A long drive from Le Puy-en-Velay put us in Colmar just after the sun set. Colmar is located in France’s Alsace region. Not far away, about ten miles as a crow flies, is the Rhine River and the border with Germany. In just six days our long trip would finish, as we’d depart from Frankfurt Germany’s large international airport to head across the Atlantic on our way back home.
On the border between France and Germany, the Alsace-Lorraine has been at the front line of many wars. Over the centuries the Huns and the Franks then later the French and the Germans have fought for control of the region. Alsace-Lorraine’s cultural roots are muddled. French is the current spoken language yet the rustic buildings fit well into the style of the nearby German Black Forest. The food, perhaps unfortunately, tastes like a fusion of German and French.
At the unconscious level the Alsace feels German. At least it does to the language centers of our brains. Walking into shops, German came first to our tongues. It is ironic, as we know far fewer German words than we know French. Besides, for the last several weeks, we’d practiced committing crimes against the French language. French should have come first. Yet somehow German seemed instinctively natural in this wedge of France.
Our language confusion makes us wonder. What triggers our subconscious to choose a particular foreign language to attempt? Would we instinctively try our few words of Spanish, French, Italian, and German if we walked around the country pavilions at the World Showcase at Disney’s EPCOT? Or are more compelling cultural surroundings required?
No matter what country it feels like, Colmar and the Alsatian wine country villages are fairy-tale attractive. Medieval street plans spotted with burbling fountains and lined with half-timbered houses bring visitors to a different time and place. Though it is worth a visit just to see the beautiful villages and the historic town centers, there’s one thing more that will keep us coming back. The Alsace is a great place to taste wine. Not only is it easy, the tasting rooms are conveniently located near the easily accessible village centers along the Route des Vins d’Alsace, but the wines are also superb.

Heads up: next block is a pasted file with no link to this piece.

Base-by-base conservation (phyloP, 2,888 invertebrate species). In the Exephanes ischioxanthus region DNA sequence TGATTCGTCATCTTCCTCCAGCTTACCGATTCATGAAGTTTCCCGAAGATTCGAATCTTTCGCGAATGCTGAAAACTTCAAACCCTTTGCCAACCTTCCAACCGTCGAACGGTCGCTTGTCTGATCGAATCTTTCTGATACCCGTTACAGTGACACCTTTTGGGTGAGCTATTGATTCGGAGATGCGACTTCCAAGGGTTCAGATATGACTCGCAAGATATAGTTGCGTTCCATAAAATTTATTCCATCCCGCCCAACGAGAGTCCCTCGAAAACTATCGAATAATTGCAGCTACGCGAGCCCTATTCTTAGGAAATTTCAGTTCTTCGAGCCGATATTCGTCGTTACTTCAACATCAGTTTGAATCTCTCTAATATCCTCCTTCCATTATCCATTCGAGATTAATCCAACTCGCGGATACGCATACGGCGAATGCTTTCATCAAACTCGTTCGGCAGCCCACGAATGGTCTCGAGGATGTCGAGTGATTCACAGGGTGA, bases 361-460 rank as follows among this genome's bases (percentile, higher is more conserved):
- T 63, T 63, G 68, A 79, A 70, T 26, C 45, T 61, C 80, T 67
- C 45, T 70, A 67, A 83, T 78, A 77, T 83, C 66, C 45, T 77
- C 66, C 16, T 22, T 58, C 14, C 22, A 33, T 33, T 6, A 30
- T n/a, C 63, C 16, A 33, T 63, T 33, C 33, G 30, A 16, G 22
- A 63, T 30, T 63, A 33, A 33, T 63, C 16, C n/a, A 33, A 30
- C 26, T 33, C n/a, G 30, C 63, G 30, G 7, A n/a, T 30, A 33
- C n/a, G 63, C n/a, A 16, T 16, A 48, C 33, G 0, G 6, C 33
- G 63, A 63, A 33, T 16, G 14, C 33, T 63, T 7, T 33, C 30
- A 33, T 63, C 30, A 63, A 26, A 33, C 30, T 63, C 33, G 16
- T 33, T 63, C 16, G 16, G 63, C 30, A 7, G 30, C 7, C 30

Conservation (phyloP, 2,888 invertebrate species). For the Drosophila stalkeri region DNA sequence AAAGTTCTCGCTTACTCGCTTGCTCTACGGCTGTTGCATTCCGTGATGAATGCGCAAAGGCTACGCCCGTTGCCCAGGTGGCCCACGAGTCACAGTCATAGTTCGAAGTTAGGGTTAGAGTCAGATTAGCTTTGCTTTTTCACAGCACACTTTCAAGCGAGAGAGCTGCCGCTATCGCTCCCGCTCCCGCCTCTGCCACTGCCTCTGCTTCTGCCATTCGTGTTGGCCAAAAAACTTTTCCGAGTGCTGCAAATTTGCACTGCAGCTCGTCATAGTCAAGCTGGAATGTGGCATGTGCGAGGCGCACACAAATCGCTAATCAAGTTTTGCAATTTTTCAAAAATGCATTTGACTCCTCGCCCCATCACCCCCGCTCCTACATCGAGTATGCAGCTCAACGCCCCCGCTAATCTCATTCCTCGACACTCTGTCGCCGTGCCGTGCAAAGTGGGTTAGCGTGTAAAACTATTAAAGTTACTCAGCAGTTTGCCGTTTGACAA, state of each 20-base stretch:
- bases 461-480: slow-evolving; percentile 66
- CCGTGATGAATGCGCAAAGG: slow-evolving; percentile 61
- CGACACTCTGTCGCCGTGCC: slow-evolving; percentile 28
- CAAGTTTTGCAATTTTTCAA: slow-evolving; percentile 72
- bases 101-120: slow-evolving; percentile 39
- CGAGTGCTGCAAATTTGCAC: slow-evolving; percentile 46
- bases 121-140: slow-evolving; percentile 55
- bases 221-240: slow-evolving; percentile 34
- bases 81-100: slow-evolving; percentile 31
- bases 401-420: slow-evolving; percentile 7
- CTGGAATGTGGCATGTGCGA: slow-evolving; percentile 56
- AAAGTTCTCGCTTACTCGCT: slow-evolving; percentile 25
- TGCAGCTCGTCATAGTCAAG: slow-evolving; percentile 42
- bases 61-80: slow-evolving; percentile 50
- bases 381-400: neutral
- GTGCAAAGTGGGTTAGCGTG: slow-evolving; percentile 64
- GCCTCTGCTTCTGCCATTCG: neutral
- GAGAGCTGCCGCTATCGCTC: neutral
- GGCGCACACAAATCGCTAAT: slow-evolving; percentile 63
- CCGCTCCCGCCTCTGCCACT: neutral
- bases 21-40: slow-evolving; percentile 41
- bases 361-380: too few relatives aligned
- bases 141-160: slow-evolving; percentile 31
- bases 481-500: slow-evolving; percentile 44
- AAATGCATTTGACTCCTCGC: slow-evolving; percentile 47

There is something about the Alsace that confuses us. Why is the food so Germanic? Living on the border between two countries, one with a great food culture and another that regards all things vegetable with deep suspicion, I’d expect the food to be skewed more towards the French-style. Wouldn’t it be natural to adopt the best from both countries?
This brings us to our last excellent meal in France at L’Atelier du Peintre, a Michelin one-star establishment:
“And for you?”
The waiter had turned and asked Becky what she would like for dinner.
“Could I start with a salade verte?” Becky responded.
A simple green salad or salade verte was not on the menu. Nevertheless, throughout France we had found that even when it was not offered we could usually get a basic green salad if we asked.
“Let me check with the kitchen,” the waiter replied.
A moment later he returned.
“It is not possible.”
The kitchen did not have the makings for a green salad.
Becky continued, “Can I get some sort of vegetable?”
The waiter assured Becky that “vegetables” were possible and would be included with her meal. He then continued on take the rest of the table’s orders.
Later, when the food emerged from the kitchen, Becky’s plate indeed had vegetables, at least technically. Two small peeled potatoes were carefully arranged on her plate. There was nothing green or brightly colored to distract the eye from the perfectly seared protein. Her serving had the color palate of German food and the flavors of a French meal. Indeed, the food was distinctly French except that the ingredients were, unfortunately, those preferred in Germany.
And so it is in the Alsace. In this corner of Europe cultures overlap. Your eyes tell you that you are in Germany, your ears tell you that you are in France, and your mouth is just confused. Somehow it all works together. Somehow it is all for the best.
Colmar is the birthplace of the sculptor Frédéric Bartholdi, the designer of the Statue of Liberty. In 2004, 100 years after Bartholdi’s death, a replica statue was installed in the middle of a traffic circle. I imagine that somewhere inside Colmar’s replica Statue of (Traffic) Liberty there must be a plaque similar to the one inside New York’s Statue of Liberty with this written:
“Give me your tired, your poor,
Your muffled Peugeots yearning to run free,
The wrecked refuse of your teeming road.
Send these, the worn out, traffic-chocks to me,
I lift my lamp beside the highway curve!”